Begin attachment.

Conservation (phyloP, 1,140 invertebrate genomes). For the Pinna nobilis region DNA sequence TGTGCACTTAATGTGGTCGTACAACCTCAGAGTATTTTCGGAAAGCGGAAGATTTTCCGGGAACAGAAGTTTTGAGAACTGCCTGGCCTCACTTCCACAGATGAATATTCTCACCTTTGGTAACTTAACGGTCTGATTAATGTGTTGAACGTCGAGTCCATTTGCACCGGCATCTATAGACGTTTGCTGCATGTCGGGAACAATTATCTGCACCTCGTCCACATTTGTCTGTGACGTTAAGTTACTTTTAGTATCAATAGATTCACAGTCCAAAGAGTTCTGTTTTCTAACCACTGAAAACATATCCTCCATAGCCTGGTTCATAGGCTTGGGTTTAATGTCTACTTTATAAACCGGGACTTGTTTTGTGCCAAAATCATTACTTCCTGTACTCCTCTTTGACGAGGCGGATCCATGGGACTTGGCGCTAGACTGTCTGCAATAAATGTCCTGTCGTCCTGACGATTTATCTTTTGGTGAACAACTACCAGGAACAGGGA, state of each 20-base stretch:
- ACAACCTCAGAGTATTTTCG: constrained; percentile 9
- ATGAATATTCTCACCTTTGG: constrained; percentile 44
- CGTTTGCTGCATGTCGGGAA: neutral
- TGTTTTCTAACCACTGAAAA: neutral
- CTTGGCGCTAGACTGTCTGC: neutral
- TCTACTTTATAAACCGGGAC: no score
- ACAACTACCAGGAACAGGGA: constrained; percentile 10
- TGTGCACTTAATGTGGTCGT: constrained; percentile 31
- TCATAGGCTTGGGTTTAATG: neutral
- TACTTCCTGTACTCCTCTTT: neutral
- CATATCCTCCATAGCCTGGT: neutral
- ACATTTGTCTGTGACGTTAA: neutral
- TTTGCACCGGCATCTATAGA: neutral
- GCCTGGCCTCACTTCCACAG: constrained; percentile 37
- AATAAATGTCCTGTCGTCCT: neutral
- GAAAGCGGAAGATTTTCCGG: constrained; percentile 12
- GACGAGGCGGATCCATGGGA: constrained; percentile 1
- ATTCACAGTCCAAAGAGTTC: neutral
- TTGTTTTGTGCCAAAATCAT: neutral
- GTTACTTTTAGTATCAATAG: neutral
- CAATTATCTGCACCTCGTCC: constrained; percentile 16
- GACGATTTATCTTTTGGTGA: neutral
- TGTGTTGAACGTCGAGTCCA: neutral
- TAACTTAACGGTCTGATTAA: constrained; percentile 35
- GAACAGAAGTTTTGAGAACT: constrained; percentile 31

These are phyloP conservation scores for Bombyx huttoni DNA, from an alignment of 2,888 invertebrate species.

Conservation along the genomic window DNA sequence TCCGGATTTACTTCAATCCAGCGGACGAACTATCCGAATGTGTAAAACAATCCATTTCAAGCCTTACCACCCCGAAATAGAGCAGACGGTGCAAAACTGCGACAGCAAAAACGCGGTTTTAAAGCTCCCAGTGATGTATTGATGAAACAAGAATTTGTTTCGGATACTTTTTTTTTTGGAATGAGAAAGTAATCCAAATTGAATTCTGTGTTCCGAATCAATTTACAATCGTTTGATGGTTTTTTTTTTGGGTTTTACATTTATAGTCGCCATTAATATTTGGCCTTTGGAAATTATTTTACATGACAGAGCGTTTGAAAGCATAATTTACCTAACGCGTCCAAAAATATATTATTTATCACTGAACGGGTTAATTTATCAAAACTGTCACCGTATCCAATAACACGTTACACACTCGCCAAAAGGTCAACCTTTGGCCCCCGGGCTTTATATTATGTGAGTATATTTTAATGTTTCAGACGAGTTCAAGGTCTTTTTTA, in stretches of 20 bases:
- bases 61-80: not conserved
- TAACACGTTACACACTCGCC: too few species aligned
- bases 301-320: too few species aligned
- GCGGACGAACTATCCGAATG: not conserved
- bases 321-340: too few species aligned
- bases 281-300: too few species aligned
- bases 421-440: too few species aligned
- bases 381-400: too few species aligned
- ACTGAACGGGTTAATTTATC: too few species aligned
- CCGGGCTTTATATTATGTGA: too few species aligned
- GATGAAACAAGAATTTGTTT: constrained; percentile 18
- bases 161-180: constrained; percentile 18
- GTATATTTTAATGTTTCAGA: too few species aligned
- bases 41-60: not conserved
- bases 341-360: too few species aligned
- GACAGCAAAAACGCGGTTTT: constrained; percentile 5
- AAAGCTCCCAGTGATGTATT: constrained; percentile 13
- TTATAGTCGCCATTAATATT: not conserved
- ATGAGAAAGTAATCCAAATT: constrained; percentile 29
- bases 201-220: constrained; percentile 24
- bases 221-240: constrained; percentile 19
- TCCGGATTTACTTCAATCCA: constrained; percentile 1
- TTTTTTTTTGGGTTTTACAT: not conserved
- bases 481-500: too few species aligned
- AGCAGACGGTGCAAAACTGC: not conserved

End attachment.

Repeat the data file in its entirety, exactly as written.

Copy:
Conservation (phyloP, 1,140 invertebrate genomes). For the Pinna nobilis region DNA sequence TGTGCACTTAATGTGGTCGTACAACCTCAGAGTATTTTCGGAAAGCGGAAGATTTTCCGGGAACAGAAGTTTTGAGAACTGCCTGGCCTCACTTCCACAGATGAATATTCTCACCTTTGGTAACTTAACGGTCTGATTAATGTGTTGAACGTCGAGTCCATTTGCACCGGCATCTATAGACGTTTGCTGCATGTCGGGAACAATTATCTGCACCTCGTCCACATTTGTCTGTGACGTTAAGTTACTTTTAGTATCAATAGATTCACAGTCCAAAGAGTTCTGTTTTCTAACCACTGAAAACATATCCTCCATAGCCTGGTTCATAGGCTTGGGTTTAATGTCTACTTTATAAACCGGGACTTGTTTTGTGCCAAAATCATTACTTCCTGTACTCCTCTTTGACGAGGCGGATCCATGGGACTTGGCGCTAGACTGTCTGCAATAAATGTCCTGTCGTCCTGACGATTTATCTTTTGGTGAACAACTACCAGGAACAGGGA, state of each 20-base stretch:
- ACAACCTCAGAGTATTTTCG: constrained; percentile 9
- ATGAATATTCTCACCTTTGG: constrained; percentile 44
- CGTTTGCTGCATGTCGGGAA: neutral
- TGTTTTCTAACCACTGAAAA: neutral
- CTTGGCGCTAGACTGTCTGC: neutral
- TCTACTTTATAAACCGGGAC: no score
- ACAACTACCAGGAACAGGGA: constrained; percentile 10
- TGTGCACTTAATGTGGTCGT: constrained; percentile 31
- TCATAGGCTTGGGTTTAATG: neutral
- TACTTCCTGTACTCCTCTTT: neutral
- CATATCCTCCATAGCCTGGT: neutral
- ACATTTGTCTGTGACGTTAA: neutral
- TTTGCACCGGCATCTATAGA: neutral
- GCCTGGCCTCACTTCCACAG: constrained; percentile 37
- AATAAATGTCCTGTCGTCCT: neutral
- GAAAGCGGAAGATTTTCCGG: constrained; percentile 12
- GACGAGGCGGATCCATGGGA: constrained; percentile 1
- ATTCACAGTCCAAAGAGTTC: neutral
- TTGTTTTGTGCCAAAATCAT: neutral
- GTTACTTTTAGTATCAATAG: neutral
- CAATTATCTGCACCTCGTCC: constrained; percentile 16
- GACGATTTATCTTTTGGTGA: neutral
- TGTGTTGAACGTCGAGTCCA: neutral
- TAACTTAACGGTCTGATTAA: constrained; percentile 35
- GAACAGAAGTTTTGAGAACT: constrained; percentile 31

These are phyloP conservation scores for Bombyx huttoni DNA, from an alignment of 2,888 invertebrate species.

Conservation along the genomic window DNA sequence TCCGGATTTACTTCAATCCAGCGGACGAACTATCCGAATGTGTAAAACAATCCATTTCAAGCCTTACCACCCCGAAATAGAGCAGACGGTGCAAAACTGCGACAGCAAAAACGCGGTTTTAAAGCTCCCAGTGATGTATTGATGAAACAAGAATTTGTTTCGGATACTTTTTTTTTTGGAATGAGAAAGTAATCCAAATTGAATTCTGTGTTCCGAATCAATTTACAATCGTTTGATGGTTTTTTTTTTGGGTTTTACATTTATAGTCGCCATTAATATTTGGCCTTTGGAAATTATTTTACATGACAGAGCGTTTGAAAGCATAATTTACCTAACGCGTCCAAAAATATATTATTTATCACTGAACGGGTTAATTTATCAAAACTGTCACCGTATCCAATAACACGTTACACACTCGCCAAAAGGTCAACCTTTGGCCCCCGGGCTTTATATTATGTGAGTATATTTTAATGTTTCAGACGAGTTCAAGGTCTTTTTTA, in stretches of 20 bases:
- bases 61-80: not conserved
- TAACACGTTACACACTCGCC: too few species aligned
- bases 301-320: too few species aligned
- GCGGACGAACTATCCGAATG: not conserved
- bases 321-340: too few species aligned
- bases 281-300: too few species aligned
- bases 421-440: too few species aligned
- bases 381-400: too few species aligned
- ACTGAACGGGTTAATTTATC: too few species aligned
- CCGGGCTTTATATTATGTGA: too few species aligned
- GATGAAACAAGAATTTGTTT: constrained; percentile 18
- bases 161-180: constrained; percentile 18
- GTATATTTTAATGTTTCAGA: too few species aligned
- bases 41-60: not conserved
- bases 341-360: too few species aligned
- GACAGCAAAAACGCGGTTTT: constrained; percentile 5
- AAAGCTCCCAGTGATGTATT: constrained; percentile 13
- TTATAGTCGCCATTAATATT: not conserved
- ATGAGAAAGTAATCCAAATT: constrained; percentile 29
- bases 201-220: constrained; percentile 24
- bases 221-240: constrained; percentile 19
- TCCGGATTTACTTCAATCCA: constrained; percentile 1
- TTTTTTTTTGGGTTTTACAT: not conserved
- bases 481-500: too few species aligned
- AGCAGACGGTGCAAAACTGC: not conserved